• Social media has the power to bring government officials down. In this way, social media can accelerate the process of democratization within countries, hence pushing democracy on countries that are not ready for it, considering democracy’s preconditions (as is often the case with their healthcare system).
  • China remains a big anomaly to the democratization trend. However, considering the scale and speed of China’s transformation and the economic challenges China is facing in the near future, strong leadership might be required to steer clear. As such, we might expect that countries in very rapid transition (i.e. Rwanda or Vietnam) will adopt a much more gradual pace of democratization.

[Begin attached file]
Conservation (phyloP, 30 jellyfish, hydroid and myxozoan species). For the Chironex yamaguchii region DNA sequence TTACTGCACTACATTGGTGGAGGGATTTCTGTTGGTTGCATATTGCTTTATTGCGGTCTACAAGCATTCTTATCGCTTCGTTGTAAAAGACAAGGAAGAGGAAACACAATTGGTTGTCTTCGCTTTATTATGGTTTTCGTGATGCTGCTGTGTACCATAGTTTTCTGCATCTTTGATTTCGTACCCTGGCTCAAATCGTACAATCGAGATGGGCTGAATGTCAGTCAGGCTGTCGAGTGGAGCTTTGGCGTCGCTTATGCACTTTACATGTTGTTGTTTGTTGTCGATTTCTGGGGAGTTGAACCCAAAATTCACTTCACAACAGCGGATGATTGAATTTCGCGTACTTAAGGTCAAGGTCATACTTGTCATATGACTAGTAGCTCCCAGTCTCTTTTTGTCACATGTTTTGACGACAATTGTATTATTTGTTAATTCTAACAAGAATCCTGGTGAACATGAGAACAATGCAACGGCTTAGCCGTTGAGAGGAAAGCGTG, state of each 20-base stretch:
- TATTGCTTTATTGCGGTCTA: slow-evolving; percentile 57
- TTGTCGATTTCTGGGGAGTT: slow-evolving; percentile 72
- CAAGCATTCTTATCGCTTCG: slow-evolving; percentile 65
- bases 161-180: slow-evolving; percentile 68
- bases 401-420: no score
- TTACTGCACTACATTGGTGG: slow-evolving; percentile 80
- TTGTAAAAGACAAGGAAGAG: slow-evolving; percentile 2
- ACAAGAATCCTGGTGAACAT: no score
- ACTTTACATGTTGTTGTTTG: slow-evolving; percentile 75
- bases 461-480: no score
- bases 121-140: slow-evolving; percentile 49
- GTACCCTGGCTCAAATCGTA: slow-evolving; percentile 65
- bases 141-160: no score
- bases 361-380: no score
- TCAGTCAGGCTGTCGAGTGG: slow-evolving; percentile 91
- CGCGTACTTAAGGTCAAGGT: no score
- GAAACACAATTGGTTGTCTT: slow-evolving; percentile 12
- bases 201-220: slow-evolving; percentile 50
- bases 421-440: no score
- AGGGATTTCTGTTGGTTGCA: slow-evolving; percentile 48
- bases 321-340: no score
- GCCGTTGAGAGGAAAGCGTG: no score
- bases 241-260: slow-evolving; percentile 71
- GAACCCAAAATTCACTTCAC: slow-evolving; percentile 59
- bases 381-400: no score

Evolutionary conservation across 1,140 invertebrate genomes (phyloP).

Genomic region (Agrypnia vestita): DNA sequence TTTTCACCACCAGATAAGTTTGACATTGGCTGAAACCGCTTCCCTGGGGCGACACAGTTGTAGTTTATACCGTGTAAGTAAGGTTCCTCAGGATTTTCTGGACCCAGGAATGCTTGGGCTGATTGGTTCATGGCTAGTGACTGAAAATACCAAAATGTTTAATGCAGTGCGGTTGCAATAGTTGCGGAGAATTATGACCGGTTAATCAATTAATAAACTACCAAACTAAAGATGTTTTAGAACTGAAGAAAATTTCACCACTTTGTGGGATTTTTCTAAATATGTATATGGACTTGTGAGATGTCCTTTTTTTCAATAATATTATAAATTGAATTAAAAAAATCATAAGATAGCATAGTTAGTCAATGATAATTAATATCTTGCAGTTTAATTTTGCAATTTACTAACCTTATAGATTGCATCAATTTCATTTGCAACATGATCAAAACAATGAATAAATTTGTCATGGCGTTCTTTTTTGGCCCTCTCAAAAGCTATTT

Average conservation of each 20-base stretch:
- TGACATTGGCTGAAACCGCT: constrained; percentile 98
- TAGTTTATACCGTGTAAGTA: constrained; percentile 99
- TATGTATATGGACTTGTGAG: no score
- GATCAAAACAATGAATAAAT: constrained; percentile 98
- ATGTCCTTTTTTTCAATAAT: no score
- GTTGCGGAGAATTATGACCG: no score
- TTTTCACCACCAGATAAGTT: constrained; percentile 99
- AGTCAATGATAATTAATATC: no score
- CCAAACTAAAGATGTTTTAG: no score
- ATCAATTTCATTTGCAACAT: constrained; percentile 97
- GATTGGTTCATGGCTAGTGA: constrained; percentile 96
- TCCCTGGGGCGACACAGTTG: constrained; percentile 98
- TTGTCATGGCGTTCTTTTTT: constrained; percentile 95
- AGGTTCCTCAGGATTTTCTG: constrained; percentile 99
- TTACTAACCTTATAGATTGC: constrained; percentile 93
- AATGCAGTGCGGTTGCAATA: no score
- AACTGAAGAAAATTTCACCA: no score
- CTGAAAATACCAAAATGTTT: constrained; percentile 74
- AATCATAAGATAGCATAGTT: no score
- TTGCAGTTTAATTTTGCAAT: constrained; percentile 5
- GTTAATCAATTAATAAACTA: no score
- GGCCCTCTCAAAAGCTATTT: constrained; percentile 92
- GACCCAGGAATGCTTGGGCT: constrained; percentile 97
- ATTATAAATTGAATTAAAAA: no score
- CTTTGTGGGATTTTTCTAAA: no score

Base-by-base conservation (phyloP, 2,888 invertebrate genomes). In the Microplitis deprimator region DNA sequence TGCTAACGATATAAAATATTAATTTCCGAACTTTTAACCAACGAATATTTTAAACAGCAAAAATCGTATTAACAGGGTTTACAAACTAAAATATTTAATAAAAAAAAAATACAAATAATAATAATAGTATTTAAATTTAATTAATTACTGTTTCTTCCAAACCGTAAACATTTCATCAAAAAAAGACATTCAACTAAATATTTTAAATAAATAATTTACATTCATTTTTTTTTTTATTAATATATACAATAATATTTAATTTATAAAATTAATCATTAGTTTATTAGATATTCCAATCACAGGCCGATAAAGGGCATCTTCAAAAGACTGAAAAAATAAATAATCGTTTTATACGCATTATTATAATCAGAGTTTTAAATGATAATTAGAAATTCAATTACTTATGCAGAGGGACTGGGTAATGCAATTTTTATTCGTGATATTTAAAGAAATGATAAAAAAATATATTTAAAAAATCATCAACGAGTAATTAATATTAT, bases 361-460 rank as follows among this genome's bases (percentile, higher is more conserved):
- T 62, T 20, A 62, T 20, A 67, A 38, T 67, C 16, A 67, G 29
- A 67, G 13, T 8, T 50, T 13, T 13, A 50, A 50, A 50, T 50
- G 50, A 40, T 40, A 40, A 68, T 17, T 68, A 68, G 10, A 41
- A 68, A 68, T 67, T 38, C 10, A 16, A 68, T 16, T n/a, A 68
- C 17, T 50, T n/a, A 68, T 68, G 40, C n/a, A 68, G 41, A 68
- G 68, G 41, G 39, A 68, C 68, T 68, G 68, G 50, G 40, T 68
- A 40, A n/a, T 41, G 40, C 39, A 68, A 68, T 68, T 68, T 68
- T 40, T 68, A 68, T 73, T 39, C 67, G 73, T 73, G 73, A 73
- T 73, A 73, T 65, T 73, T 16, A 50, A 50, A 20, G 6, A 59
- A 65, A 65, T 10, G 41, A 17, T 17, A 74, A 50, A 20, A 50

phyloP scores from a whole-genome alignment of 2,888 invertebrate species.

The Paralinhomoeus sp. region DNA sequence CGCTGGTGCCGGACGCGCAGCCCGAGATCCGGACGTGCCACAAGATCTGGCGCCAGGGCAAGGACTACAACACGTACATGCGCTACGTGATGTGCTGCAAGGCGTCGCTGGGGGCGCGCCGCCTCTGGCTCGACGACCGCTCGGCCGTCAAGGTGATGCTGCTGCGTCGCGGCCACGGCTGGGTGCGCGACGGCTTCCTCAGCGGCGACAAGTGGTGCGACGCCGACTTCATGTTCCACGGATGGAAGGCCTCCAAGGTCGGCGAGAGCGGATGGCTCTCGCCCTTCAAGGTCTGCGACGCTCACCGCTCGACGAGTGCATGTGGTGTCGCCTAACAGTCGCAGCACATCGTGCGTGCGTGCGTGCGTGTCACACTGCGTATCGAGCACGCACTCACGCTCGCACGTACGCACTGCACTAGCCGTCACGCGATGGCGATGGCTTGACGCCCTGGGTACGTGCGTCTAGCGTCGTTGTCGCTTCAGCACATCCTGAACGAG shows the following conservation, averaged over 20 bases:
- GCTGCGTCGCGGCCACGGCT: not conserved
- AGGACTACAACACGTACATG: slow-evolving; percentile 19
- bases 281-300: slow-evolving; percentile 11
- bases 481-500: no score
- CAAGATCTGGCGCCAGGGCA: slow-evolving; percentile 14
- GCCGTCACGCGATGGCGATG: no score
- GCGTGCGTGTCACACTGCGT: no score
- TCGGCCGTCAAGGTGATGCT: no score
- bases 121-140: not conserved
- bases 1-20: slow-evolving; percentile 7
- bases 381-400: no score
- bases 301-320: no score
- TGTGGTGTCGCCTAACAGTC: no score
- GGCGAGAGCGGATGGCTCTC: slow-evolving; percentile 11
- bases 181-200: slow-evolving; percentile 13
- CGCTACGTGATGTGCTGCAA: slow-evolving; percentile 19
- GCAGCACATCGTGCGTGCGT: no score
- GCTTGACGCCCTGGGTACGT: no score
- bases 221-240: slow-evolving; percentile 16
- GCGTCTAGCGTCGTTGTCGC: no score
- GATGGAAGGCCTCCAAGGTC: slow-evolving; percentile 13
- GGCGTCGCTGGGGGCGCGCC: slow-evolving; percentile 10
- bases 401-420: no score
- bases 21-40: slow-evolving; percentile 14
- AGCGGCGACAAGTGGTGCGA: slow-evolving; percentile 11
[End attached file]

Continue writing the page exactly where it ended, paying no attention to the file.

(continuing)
About the author(s)
Pim Korsten has a background in continental philosophy and macreconomics. At the thinktank, he is mainly involved in research and consultancy projects, as well as writing articles on the latest developments in technology, politics and the economy. He is also very interested in the philosophy of history and economics, metamodernism and cultural anthropology.
You may also like